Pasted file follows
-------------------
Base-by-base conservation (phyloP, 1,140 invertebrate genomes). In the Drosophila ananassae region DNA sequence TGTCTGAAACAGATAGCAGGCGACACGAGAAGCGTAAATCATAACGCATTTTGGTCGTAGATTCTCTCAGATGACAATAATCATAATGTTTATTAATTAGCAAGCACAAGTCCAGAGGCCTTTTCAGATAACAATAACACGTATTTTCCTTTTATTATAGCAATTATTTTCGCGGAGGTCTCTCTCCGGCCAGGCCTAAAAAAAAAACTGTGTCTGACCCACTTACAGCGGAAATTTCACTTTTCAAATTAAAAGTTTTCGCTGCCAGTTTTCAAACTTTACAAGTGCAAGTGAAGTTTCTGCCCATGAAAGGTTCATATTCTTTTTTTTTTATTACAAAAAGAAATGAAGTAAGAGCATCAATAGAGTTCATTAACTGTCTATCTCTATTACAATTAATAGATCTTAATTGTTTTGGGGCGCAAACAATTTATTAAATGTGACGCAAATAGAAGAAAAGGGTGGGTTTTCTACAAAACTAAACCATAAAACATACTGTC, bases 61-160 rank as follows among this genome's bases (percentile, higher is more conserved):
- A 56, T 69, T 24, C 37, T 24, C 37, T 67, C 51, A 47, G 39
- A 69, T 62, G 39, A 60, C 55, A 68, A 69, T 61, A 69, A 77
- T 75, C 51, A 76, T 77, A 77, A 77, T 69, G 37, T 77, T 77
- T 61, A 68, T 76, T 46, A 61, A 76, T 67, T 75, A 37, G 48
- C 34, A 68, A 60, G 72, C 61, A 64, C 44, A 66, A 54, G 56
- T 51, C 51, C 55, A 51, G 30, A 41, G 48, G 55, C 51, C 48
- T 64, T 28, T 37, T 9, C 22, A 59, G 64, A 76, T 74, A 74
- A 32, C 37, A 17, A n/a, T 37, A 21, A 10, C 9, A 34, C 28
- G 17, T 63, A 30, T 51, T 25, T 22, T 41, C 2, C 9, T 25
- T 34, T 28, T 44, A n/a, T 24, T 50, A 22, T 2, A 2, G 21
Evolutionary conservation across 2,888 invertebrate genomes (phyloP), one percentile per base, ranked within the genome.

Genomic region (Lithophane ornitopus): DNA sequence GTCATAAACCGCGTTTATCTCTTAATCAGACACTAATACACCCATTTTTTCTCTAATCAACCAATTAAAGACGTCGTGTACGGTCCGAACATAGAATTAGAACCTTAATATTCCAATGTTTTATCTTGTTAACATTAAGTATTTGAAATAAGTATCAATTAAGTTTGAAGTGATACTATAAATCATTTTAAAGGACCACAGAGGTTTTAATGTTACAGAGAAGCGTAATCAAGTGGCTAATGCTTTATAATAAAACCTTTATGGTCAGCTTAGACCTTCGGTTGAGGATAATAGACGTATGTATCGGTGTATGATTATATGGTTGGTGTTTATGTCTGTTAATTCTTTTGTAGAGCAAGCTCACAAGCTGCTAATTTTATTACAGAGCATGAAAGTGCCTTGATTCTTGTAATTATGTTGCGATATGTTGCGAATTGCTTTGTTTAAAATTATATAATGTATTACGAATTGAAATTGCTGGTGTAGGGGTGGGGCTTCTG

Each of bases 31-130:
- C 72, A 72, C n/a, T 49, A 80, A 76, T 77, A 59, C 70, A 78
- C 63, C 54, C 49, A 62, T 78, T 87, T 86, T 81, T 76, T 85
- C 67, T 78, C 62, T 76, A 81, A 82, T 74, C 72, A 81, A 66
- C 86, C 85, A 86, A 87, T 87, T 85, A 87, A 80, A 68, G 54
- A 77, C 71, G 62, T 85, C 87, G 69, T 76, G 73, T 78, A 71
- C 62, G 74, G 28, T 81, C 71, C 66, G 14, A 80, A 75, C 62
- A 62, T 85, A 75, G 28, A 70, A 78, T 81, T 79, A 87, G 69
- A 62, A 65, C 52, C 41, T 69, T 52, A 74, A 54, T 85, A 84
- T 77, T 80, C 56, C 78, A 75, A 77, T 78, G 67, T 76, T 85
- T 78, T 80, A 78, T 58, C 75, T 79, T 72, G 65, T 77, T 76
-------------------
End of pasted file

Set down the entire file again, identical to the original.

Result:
Base-by-base conservation (phyloP, 1,140 invertebrate genomes). In the Drosophila ananassae region DNA sequence TGTCTGAAACAGATAGCAGGCGACACGAGAAGCGTAAATCATAACGCATTTTGGTCGTAGATTCTCTCAGATGACAATAATCATAATGTTTATTAATTAGCAAGCACAAGTCCAGAGGCCTTTTCAGATAACAATAACACGTATTTTCCTTTTATTATAGCAATTATTTTCGCGGAGGTCTCTCTCCGGCCAGGCCTAAAAAAAAAACTGTGTCTGACCCACTTACAGCGGAAATTTCACTTTTCAAATTAAAAGTTTTCGCTGCCAGTTTTCAAACTTTACAAGTGCAAGTGAAGTTTCTGCCCATGAAAGGTTCATATTCTTTTTTTTTTATTACAAAAAGAAATGAAGTAAGAGCATCAATAGAGTTCATTAACTGTCTATCTCTATTACAATTAATAGATCTTAATTGTTTTGGGGCGCAAACAATTTATTAAATGTGACGCAAATAGAAGAAAAGGGTGGGTTTTCTACAAAACTAAACCATAAAACATACTGTC, bases 61-160 rank as follows among this genome's bases (percentile, higher is more conserved):
- A 56, T 69, T 24, C 37, T 24, C 37, T 67, C 51, A 47, G 39
- A 69, T 62, G 39, A 60, C 55, A 68, A 69, T 61, A 69, A 77
- T 75, C 51, A 76, T 77, A 77, A 77, T 69, G 37, T 77, T 77
- T 61, A 68, T 76, T 46, A 61, A 76, T 67, T 75, A 37, G 48
- C 34, A 68, A 60, G 72, C 61, A 64, C 44, A 66, A 54, G 56
- T 51, C 51, C 55, A 51, G 30, A 41, G 48, G 55, C 51, C 48
- T 64, T 28, T 37, T 9, C 22, A 59, G 64, A 76, T 74, A 74
- A 32, C 37, A 17, A n/a, T 37, A 21, A 10, C 9, A 34, C 28
- G 17, T 63, A 30, T 51, T 25, T 22, T 41, C 2, C 9, T 25
- T 34, T 28, T 44, A n/a, T 24, T 50, A 22, T 2, A 2, G 21
Evolutionary conservation across 2,888 invertebrate genomes (phyloP), one percentile per base, ranked within the genome.

Genomic region (Lithophane ornitopus): DNA sequence GTCATAAACCGCGTTTATCTCTTAATCAGACACTAATACACCCATTTTTTCTCTAATCAACCAATTAAAGACGTCGTGTACGGTCCGAACATAGAATTAGAACCTTAATATTCCAATGTTTTATCTTGTTAACATTAAGTATTTGAAATAAGTATCAATTAAGTTTGAAGTGATACTATAAATCATTTTAAAGGACCACAGAGGTTTTAATGTTACAGAGAAGCGTAATCAAGTGGCTAATGCTTTATAATAAAACCTTTATGGTCAGCTTAGACCTTCGGTTGAGGATAATAGACGTATGTATCGGTGTATGATTATATGGTTGGTGTTTATGTCTGTTAATTCTTTTGTAGAGCAAGCTCACAAGCTGCTAATTTTATTACAGAGCATGAAAGTGCCTTGATTCTTGTAATTATGTTGCGATATGTTGCGAATTGCTTTGTTTAAAATTATATAATGTATTACGAATTGAAATTGCTGGTGTAGGGGTGGGGCTTCTG

Each of bases 31-130:
- C 72, A 72, C n/a, T 49, A 80, A 76, T 77, A 59, C 70, A 78
- C 63, C 54, C 49, A 62, T 78, T 87, T 86, T 81, T 76, T 85
- C 67, T 78, C 62, T 76, A 81, A 82, T 74, C 72, A 81, A 66
- C 86, C 85, A 86, A 87, T 87, T 85, A 87, A 80, A 68, G 54
- A 77, C 71, G 62, T 85, C 87, G 69, T 76, G 73, T 78, A 71
- C 62, G 74, G 28, T 81, C 71, C 66, G 14, A 80, A 75, C 62
- A 62, T 85, A 75, G 28, A 70, A 78, T 81, T 79, A 87, G 69
- A 62, A 65, C 52, C 41, T 69, T 52, A 74, A 54, T 85, A 84
- T 77, T 80, C 56, C 78, A 75, A 77, T 78, G 67, T 76, T 85
- T 78, T 80, A 78, T 58, C 75, T 79, T 72, G 65, T 77, T 76